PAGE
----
WASHINGTON, Jan 18 (Reuters) - New rules that aim to eliminate incentives for mortgage brokers to push unsafe loans were announced on Friday by U.S. consumer regulators, but they backed away from a rule that would have required lenders to offer borrowers a loan option without extra fees.
Mortgages carry different combinations of points and fees that borrowers can pay to reduce the interest rate on a loan.
The U.S. Consumer Financial Protection Bureau had proposed to permit mortgages to carry such upfront charges as long as lenders also gave consumers the option of a loan with no points or fees.
Instead of finalizing that plan, the bureau will study how the raft of new rules it has put forth in recent weeks affects the mortgage market before issuing any new regulations for upfront points and fees, CFPB officials said on Friday.
“Once our new mortgage rules take effect, we will study how they are affecting consumer understanding and decision-making about upfront origination charges, and we will consider further how to protect consumers in this area,” CFPB director Richard Cordray told reporters on Friday.
The 2010 Dodd-Frank financial oversight law, which created the consumer bureau, would have banned lenders from attaching points and fees to most loans, but it gave the CFPB leeway on the issue.
Under the CFPB’s original proposal, mortgage brokers that offered loans that allowed borrowers to lower their interest rates by paying points and fees would also have to offer a loan with no such extra payments.
But bank groups said the plan could cause headaches for lenders. The CFPB decided not to put it in place after determining there could also be problems for consumers.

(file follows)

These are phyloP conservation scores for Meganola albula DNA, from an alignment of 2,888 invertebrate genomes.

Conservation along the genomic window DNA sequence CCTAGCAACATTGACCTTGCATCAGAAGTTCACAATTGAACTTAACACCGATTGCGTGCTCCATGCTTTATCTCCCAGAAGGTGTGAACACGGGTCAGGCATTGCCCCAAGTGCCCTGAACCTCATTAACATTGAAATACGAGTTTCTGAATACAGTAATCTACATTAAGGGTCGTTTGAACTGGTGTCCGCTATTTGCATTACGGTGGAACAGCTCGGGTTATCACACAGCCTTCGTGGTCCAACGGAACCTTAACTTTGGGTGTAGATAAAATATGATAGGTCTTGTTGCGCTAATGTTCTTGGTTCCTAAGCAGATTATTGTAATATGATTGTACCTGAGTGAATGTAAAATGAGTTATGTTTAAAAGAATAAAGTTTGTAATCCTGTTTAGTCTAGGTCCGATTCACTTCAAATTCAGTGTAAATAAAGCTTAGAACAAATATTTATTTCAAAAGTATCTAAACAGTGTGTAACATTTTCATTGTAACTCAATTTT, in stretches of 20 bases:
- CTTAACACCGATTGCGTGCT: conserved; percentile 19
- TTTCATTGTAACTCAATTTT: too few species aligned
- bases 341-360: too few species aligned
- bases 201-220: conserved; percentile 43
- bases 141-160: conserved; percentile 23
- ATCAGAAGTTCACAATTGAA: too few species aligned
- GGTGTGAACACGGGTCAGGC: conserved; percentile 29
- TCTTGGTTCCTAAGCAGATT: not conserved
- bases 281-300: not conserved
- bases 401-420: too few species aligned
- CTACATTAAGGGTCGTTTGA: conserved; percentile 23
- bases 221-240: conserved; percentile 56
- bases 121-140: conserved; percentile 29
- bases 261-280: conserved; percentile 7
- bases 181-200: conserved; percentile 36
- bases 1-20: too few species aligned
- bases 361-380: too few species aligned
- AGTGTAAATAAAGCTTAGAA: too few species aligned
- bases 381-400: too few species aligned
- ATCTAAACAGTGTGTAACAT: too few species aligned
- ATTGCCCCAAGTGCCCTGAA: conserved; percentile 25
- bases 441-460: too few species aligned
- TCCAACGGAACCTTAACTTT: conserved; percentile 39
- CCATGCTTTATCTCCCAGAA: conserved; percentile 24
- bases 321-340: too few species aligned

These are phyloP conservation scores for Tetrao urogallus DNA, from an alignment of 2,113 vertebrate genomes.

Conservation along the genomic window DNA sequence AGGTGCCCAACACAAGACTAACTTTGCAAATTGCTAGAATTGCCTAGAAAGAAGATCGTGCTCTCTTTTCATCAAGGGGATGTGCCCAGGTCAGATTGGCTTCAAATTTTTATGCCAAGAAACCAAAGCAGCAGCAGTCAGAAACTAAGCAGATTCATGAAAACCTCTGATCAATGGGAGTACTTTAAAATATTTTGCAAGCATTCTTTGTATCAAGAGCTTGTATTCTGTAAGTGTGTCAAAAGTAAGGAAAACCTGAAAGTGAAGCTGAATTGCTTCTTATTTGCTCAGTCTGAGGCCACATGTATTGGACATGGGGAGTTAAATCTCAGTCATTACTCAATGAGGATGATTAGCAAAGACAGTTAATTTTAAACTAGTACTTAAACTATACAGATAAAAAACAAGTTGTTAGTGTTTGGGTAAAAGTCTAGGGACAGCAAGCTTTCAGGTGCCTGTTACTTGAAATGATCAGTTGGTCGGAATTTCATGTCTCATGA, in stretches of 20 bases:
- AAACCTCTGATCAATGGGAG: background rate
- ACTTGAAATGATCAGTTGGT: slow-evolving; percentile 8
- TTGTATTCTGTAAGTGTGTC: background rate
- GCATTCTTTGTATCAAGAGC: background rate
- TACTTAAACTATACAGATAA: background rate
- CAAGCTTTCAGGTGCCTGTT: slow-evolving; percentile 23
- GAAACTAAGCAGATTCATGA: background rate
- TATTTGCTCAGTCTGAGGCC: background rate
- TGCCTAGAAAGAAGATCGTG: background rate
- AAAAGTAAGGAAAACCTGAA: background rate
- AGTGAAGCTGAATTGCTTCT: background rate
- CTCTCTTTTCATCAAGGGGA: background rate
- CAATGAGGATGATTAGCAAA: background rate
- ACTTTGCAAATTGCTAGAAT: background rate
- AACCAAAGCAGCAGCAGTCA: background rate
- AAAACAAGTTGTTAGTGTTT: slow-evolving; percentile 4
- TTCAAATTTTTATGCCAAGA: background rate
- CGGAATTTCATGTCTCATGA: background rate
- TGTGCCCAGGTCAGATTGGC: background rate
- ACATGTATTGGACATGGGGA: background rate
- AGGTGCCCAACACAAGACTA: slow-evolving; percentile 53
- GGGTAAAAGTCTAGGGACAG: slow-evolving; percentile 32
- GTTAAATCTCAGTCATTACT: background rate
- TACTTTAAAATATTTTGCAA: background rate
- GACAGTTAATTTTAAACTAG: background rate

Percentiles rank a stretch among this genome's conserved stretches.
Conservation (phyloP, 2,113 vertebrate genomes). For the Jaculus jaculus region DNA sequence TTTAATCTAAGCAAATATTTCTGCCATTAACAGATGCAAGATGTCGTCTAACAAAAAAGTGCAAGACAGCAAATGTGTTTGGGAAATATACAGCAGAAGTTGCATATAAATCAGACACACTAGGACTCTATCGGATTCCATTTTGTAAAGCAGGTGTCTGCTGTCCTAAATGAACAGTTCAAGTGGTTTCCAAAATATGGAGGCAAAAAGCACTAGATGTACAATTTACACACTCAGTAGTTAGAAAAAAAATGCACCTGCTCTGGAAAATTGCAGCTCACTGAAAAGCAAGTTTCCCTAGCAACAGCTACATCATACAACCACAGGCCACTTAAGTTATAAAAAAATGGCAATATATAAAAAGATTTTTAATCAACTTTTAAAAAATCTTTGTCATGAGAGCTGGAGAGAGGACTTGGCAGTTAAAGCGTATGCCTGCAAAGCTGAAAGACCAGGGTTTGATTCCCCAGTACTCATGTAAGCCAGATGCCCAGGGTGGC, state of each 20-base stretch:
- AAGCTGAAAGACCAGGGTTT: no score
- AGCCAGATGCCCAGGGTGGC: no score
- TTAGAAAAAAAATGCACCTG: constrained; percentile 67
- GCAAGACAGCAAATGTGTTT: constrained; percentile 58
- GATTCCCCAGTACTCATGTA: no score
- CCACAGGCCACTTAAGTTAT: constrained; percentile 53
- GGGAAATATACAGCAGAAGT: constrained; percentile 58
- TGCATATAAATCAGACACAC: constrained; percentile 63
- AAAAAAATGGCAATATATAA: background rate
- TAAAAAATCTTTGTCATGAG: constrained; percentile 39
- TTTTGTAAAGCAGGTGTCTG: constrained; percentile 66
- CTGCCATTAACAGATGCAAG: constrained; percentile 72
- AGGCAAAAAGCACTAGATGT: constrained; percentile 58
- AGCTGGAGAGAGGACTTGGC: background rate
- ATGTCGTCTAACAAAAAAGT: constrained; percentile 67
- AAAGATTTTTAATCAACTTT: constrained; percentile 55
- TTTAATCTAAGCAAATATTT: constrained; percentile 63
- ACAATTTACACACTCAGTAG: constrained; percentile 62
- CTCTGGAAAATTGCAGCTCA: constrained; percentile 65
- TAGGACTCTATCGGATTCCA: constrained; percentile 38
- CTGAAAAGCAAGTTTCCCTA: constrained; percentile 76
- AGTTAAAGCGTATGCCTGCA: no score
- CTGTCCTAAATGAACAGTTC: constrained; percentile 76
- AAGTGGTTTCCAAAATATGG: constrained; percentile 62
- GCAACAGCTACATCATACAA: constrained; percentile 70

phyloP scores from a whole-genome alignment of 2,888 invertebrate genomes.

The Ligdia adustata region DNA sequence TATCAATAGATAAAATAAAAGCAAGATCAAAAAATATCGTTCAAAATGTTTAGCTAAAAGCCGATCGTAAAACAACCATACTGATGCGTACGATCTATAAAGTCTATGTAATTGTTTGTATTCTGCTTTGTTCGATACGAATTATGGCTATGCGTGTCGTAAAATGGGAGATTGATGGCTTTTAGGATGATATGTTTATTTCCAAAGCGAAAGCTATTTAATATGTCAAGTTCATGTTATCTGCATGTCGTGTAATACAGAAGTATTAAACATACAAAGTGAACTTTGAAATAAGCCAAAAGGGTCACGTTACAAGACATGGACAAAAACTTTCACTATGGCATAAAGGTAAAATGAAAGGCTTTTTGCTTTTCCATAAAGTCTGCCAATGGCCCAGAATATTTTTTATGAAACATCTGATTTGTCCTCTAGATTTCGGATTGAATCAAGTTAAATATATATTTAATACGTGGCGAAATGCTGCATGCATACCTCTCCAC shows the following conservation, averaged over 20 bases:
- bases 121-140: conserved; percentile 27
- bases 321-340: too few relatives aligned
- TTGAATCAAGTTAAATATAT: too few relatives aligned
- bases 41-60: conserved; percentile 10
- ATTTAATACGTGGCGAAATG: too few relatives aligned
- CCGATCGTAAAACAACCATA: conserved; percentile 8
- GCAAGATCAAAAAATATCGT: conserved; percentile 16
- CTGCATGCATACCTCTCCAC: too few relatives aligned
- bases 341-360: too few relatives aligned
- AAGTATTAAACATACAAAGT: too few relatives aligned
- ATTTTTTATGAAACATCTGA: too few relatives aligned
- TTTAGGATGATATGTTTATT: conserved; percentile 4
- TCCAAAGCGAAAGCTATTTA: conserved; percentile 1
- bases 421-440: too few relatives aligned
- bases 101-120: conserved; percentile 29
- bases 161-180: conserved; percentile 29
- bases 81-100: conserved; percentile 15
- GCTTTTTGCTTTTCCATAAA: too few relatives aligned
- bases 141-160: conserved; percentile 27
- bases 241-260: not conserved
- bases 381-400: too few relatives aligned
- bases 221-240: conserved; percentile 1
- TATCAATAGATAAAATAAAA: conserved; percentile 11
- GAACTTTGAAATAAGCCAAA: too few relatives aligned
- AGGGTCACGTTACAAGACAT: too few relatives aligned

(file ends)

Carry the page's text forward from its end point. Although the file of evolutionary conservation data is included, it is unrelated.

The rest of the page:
For example, officials said offering both options side-by-side could lead borrowers to believe they should choose the mortgage with no upfront charges, even though paying fees in exchange for a lower interest rate could be the better choice for some borrowers.
Under the current rules, lenders will be able to continue offering loans with such upfront charges while the bureau studies the issue, CFPB officials said.
The CFPB did announce final regulations for how loan officers and mortgage brokers are paid, which it also proposed last August.
During the years leading up to the 2007-2009 U.S. financial crisis, loan officers and brokers often had financial incentives to lead consumers to loans with unfavorable terms, the consumer bureau said.
Under the rules announced on Friday, mortgage brokers and loan officers would be prohibited from being paid more when consumers take on loans with higher interest rates or fees.
The rules also block loan originators from being paid by both the consumer and the creditor, and they require brokers and loan officers to pass character reviews and meet training requirements.